Estimation of hemocompatibility
Fresh human blood was collected from the volunteer with signed informed consent by a venepuncture from an antecubital vein. This study was approved by the ethics committee of the University Hospital Brno (Brno, Czech Republic). Plasma and serum were removed and washed with 150 mM NaCl from the sample by centrifuging at 2000× g for 5 min three times. Red blood cells (RBCs) were diluted with PBS (pH 7.4), and subsequently, Van, Hec, and Van/Hec were added in different concentrations (20, 10, 5, and 2.5 µM) separately into the RBC solution. PBS and 0.1% Triton X-100 were used as a negative control and a positive control, respectively. The samples were mixed and incubated for 1 h at 37 °C. After that, the samples were centrifuged at 3000× g for 10 min, and the absorbance was measured at λ = 540 nm. A percentage of hemolysis was calculated according to the following equation: %hemolysis = [(At - Ac)/(A100% - Ac)] × 100, where At is the absorbance of the supernatant from the samples incubated with the Van, Hec, or Van/Hec; Ac is the absorbance of the supernatant from negative control (PBS, pH 7.4); and A100% is the absorbance of the supernatant of positive control (0.1% Triton X-100), which causes complete lysis of RBCs.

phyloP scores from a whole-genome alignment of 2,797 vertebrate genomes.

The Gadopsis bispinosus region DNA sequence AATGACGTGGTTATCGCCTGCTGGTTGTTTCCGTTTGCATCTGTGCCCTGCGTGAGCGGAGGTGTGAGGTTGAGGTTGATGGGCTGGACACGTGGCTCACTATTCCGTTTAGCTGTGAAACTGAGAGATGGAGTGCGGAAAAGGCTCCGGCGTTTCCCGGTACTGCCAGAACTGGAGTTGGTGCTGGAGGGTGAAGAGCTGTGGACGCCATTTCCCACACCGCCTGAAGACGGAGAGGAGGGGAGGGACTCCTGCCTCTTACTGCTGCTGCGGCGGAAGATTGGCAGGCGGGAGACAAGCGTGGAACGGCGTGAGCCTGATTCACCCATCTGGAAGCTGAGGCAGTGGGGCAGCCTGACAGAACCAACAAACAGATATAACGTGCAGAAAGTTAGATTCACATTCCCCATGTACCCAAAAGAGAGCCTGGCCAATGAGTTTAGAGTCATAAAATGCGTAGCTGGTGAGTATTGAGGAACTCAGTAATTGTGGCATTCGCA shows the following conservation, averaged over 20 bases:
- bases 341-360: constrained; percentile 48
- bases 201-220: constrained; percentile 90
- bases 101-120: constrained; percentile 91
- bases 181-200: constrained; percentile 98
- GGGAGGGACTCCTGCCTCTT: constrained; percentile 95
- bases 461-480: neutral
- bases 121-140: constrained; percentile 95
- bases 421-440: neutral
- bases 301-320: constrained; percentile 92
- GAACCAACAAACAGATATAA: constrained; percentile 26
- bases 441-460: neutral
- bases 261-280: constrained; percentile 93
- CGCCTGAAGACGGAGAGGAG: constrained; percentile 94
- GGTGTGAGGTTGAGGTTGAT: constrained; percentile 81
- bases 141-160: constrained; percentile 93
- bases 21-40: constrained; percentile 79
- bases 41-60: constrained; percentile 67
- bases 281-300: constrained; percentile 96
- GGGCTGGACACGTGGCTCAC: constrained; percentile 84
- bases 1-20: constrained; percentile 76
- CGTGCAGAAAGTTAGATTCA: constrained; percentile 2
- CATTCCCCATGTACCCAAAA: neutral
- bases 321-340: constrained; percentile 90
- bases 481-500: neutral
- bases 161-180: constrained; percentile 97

Microscopy of antibacterial agents against bacteria in ambient light and live/dead cell assay
The microscopic assay for the evaluation of live/dead bacterial cells was performed using an inverted Olympus IX 71S8F-3 fluorescence microscope (Olympus Corporation, Tokyo, Japan) equipped with Olympus UIS2 series objective LUCPlanFLN 40× (N.A. 0.6, WD 2.7–4 mm, F.N. 22) and a mercury arc lamp X-cite 12 (120 W; Lumen Dynamics, Mississauga, ON, Canada). Two fluorescent dyes were used for the live/dead cell assay: propidium iodide (PI) for staining of cells with damaged membranes and SYTO9 (Thermo Fisher Scientific) for permeating both intact and damaged membranes of the cells.29
Single-cell gel electrophoresis (comet assay)